1. Some spinners think it’s easier to spin a thin yarn than a bulky. Along with this goes the belief that it’s difficult to control the thickness of the yarn. I am NOT an expert spinner by any means, but I know the secret. It’s nothing glamorous and your parents and grandparents knew it. It’s practice! Simply practice spinning different types of yarns to get better control. Along with this goes acceptance of what you make. Let go of the need for perfection. Things made by humans cannot be perfect. I think even DaVinci had days he felt that everything he made was junk!
2. Some spinners don’t like to knit. They make yarn and save it or give it away. That amazes me. But see the next point to understand about giving away precious handspun yarn.
3. Spinners are generous. As a newbie (first time I attended), I received a gift that included two rovings and some llama fiber. Someone else gave me a beautiful handmade shawl pin. When I asked to buy a second one for a friend she would not accept payment and insisted on giving it to me.
The spinners donated an enormous pile of hand knit outerwear to a women’s shelter in Gary, Indiana. Some of them knit all year long and fill shopping bags and totes full of hats, gloves, scarves, socks, children’s wear. They’ll never meet the recipients or hear a thank you from them.
They also created a piece of art when they yarn bombed an old chair. It was given to an art studio.
I love these people!
4. Other spinners love to try new things too. There were spinners teaching themselves to spin coils, to spin bulky yarns, to chain ply. I sold many rolags to people who were excited to try them. Here’s one that sold.
I will see the buyer regularly, can’t wait to see what she created.
5. I can spin without hurting myself! This is marvelous news. For a long time I didn’t understand how to stay pain free when spinning. I’ll blog about it soon.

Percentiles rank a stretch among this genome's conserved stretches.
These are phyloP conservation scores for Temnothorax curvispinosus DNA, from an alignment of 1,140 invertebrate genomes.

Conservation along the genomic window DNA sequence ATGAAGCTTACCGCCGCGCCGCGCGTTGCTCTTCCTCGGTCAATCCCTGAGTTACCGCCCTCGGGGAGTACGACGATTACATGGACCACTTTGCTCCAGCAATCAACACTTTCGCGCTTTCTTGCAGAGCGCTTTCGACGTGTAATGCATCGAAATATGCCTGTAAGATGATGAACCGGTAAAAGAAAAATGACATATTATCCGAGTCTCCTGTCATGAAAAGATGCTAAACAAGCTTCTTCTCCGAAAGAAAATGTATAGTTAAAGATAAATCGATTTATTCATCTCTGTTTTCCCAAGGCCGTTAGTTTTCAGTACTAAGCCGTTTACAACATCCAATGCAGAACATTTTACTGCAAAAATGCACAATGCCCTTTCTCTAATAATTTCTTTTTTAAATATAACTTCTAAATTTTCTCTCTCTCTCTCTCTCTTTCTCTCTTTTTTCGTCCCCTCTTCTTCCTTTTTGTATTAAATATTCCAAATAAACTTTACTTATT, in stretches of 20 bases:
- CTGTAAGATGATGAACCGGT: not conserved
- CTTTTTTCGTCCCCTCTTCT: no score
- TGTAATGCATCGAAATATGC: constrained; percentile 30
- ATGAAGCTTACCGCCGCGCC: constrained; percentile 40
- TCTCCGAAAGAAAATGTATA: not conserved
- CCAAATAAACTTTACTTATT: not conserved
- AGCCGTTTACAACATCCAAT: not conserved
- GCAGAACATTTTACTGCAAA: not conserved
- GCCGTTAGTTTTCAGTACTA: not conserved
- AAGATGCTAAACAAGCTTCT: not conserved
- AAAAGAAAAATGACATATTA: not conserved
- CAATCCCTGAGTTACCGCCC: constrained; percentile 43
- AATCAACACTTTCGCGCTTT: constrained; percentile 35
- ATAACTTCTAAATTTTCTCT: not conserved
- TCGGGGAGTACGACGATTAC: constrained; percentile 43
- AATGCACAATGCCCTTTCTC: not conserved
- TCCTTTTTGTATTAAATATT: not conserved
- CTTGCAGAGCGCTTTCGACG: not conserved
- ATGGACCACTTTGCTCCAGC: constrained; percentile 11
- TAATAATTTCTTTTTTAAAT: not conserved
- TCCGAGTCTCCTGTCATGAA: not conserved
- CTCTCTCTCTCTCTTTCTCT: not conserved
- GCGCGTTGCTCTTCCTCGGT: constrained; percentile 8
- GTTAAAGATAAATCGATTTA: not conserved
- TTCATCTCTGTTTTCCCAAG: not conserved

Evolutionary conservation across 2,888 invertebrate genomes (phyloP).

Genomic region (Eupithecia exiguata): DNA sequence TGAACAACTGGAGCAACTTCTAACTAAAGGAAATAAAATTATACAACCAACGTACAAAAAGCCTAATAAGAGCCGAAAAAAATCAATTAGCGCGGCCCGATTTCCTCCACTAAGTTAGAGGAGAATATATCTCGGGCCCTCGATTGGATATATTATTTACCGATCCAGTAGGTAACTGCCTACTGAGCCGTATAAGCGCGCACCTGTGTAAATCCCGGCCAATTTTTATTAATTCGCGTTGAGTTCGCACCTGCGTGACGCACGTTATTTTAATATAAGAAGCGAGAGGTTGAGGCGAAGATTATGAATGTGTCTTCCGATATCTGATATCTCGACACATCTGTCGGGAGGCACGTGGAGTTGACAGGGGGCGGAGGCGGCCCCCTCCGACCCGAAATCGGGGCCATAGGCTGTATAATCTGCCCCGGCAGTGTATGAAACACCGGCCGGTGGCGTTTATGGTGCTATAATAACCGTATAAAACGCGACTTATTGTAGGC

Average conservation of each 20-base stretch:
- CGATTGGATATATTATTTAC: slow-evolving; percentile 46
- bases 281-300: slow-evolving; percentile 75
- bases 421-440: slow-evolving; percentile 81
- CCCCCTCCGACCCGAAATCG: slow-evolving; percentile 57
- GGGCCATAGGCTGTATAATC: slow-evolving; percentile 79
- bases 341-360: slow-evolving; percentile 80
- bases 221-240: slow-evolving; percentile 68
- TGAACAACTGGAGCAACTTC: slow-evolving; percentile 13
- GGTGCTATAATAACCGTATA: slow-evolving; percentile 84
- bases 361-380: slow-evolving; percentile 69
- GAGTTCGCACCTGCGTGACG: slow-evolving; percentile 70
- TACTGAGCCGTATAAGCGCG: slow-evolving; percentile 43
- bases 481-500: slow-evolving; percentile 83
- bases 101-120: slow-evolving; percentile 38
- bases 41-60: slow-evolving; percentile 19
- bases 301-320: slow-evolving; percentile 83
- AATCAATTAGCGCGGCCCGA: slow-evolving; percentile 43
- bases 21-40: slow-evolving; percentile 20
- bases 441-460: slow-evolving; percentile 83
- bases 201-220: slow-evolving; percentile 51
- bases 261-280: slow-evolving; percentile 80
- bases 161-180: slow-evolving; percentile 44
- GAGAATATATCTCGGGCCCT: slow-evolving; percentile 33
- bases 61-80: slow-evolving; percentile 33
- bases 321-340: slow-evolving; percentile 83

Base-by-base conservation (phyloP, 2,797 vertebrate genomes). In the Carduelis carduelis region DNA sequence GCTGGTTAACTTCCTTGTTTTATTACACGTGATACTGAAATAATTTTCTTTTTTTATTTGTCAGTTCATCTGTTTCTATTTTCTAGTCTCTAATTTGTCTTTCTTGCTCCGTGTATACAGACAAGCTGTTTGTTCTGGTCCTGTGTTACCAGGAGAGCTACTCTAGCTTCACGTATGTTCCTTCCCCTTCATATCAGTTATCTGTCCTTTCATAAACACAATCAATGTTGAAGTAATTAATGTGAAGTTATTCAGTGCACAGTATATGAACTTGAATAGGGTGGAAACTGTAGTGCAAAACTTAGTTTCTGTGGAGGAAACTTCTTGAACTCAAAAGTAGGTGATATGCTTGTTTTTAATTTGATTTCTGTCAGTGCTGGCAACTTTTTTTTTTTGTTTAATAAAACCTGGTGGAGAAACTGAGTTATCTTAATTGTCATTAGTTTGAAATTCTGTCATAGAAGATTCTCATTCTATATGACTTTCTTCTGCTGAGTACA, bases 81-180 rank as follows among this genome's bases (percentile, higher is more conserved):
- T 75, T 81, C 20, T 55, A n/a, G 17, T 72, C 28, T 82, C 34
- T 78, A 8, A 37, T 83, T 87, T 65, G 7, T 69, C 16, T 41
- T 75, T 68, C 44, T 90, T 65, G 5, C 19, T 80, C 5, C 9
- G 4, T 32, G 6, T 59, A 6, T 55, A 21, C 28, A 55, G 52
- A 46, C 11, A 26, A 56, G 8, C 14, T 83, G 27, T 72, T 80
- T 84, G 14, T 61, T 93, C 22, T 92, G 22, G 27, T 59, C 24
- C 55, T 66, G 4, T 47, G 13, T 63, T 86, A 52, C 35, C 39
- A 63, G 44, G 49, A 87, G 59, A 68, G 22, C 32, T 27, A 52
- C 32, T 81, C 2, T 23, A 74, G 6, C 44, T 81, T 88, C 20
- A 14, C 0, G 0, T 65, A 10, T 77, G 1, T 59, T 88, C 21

6. My yarns don’t have to look like everyone else’s. They are still beautiful. Most of the spinners were spinning, white, cream, gray or black wool into fingering or worsted weight yarn. I was spinning bright batts and hand dyed rovings into colorful super bulky yarn. And that’s ok!
One of the things I enjoy most about spinning is the endless opportunities for learning. I plan to attend the retreat again next year. I’m looking forward to seeing all my new friends again, and immersing myself in three days of spinning and learning.
We now have more spinning batts in the Etsy shop. This post is eye candy for hand spinners, showing off our a few of the new batts. As a hand spinner or a wannabe hand spinner, you love color and texture, and batts have them in spades. Be sure to scroll down for a little encouragement to try them (free shipping!)
Aren’t they gorgeous? To tempt you even further, in February we pay your shipping when you purchase 2 or more of our spinning fibers. This includes batts, rovings and rolags. Look here to see them all. Use coupon code FREESHIP2FIBERS to get free shipping.
Spinning is the perfect activity for these long days of winter. Find some time to sit down with your wheel or a hand spindle and enjoy these beautiful batts.
I love art batts! Since I feel a bit frightened of them at times, I invited Carla Hanson of Purple Lamb Fiber Arts to give an overview of batts and how to prepare them for spinning. Take it away, Carla!
I’d like to thank Sandy of Indigo Kitty Knits for kindly inviting me to be a guest blogger on her blog this week. She asked me to talk to you about working with art batts. I’d like to talk to you about types of art batts and how to get them ready to spin.
For the first couple years after I started spinning, when I wanted to make multicolored yarn, I would do it by switching back and forth between different colors of top. Eventually I invested in a set of hand cards which made it possible to combine different kinds of fiber in a reliable way, but it was slow going because the hand cards can only do a fraction of an ounce at a time, so it took more time to card than to spin.